How to care for wooden floors

ByRikki Cook

There’s something incredibly homely about timber flooring. Whether it’s the cabin atmosphere or the elegance of glossy wood, a timber floor brings an incredibly warm allure to properties. In order to keep up appearances, here are our tips for maintaining and cleaning wooden floors.

Stick felt dots under furniture

One of the benefits of timber flooring is it’s longevity, lasting decades with proper care. That said, there are precautions to take in order to mitigate any unnecessary damage. Unfortunately, tables and chairs often create surface scratches and dents from every day use.

A great way to combat these scratches is by sticking felt dots, or pieces of fabric under chair and table legs. This material acts as a barrier between the furniture and floor, preventing pesky nicks and dents. Make sure that you regularly clean or dust the pads, as these can gather dirt and dust which scratches floors.

Use a soft bristled brush

Wooden floors are easy to clean, which makes them ideal for Gold Coast property owners with young children. While carpet stains easily, wooden floors are easily cleaned with a wipe of a cloth and the swipe of a mop. Ensure that your cleaning practices aren’t at a detriment to the quality of your wood. The broom you use to sweep your timber floor should be soft bristled so it doesn’t scratch the surface.

Add a maintenance coat

It’s easy to think of “refinishing floors” as a big job to completely re-sand the surface and paint it with a fresh wood stain. In reality, reviving the appeal of your timber floor is much more simple. As long as scratches and damage to your wooden floor are shallow, you can paint fresh polyurethane directly on top of the old surface to rejuvenate the finish, known as a maintenance coat.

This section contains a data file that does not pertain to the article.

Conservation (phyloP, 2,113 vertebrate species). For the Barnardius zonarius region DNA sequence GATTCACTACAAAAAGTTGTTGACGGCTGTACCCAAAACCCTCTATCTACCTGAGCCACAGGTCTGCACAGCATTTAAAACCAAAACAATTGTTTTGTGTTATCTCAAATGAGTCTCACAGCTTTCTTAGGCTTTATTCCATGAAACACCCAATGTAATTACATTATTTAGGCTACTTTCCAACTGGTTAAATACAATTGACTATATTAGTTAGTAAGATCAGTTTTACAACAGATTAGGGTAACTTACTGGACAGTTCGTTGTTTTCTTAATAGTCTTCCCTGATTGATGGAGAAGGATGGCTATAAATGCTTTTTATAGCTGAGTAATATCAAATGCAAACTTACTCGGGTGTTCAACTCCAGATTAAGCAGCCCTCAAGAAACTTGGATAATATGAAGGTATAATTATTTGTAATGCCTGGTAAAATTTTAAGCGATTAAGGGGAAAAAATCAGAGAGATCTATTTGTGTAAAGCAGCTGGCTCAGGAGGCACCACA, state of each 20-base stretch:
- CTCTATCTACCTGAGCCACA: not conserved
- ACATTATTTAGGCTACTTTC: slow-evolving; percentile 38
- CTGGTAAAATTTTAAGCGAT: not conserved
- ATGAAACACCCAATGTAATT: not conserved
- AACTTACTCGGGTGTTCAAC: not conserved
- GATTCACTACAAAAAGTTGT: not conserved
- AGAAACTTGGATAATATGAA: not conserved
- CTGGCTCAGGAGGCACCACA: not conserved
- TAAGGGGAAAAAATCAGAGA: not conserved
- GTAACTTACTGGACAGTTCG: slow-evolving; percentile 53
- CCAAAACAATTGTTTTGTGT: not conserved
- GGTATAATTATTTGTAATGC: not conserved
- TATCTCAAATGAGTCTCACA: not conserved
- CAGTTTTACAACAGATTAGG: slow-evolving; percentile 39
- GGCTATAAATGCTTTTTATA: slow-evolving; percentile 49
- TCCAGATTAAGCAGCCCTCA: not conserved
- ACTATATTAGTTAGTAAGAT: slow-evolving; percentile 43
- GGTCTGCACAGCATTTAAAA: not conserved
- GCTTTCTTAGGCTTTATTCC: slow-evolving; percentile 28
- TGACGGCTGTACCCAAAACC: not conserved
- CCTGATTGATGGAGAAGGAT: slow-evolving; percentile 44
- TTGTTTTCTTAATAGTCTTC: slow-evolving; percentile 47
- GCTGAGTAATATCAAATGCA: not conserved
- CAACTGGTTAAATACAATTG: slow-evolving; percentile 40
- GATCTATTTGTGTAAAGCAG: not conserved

As with any finishing job, there’s a period of caution where you should avoid putting too much pressure on the surface to ensure the floor cures properly. It’s best to avoid walking on the floor for at least 24 hours after you’ve painted the finish. Avoid putting furniture back on the surface until at least three days have passed, and refrain from mopping for four weeks.

Avoid too much moisture

Mopping your wooden floor twice per week maintains both the warm, shiny appearance, and of course, keeps your room tidy. When carrying out your bi-weekly mop, however, make sure you’re not using too much water. Moisture and wood is a match made in despair, as water may soak through surface scratches and impact the timber’s quality.

A popular technique for cleaning wooden floors is known as “dry mopping”. This is where a slightly damp mop is used to clean the floor, working in straight lines without any extra pressure. Working in one area of the floor at a time stops extra water from pooling in spots causing damage.

A wet winter often brings a damp household, which can shrink and warp timber floors. To combat this moisture use a humidifier in the rooms where you have wooden floors. This helps draw excess condensation build up from these surfaces.

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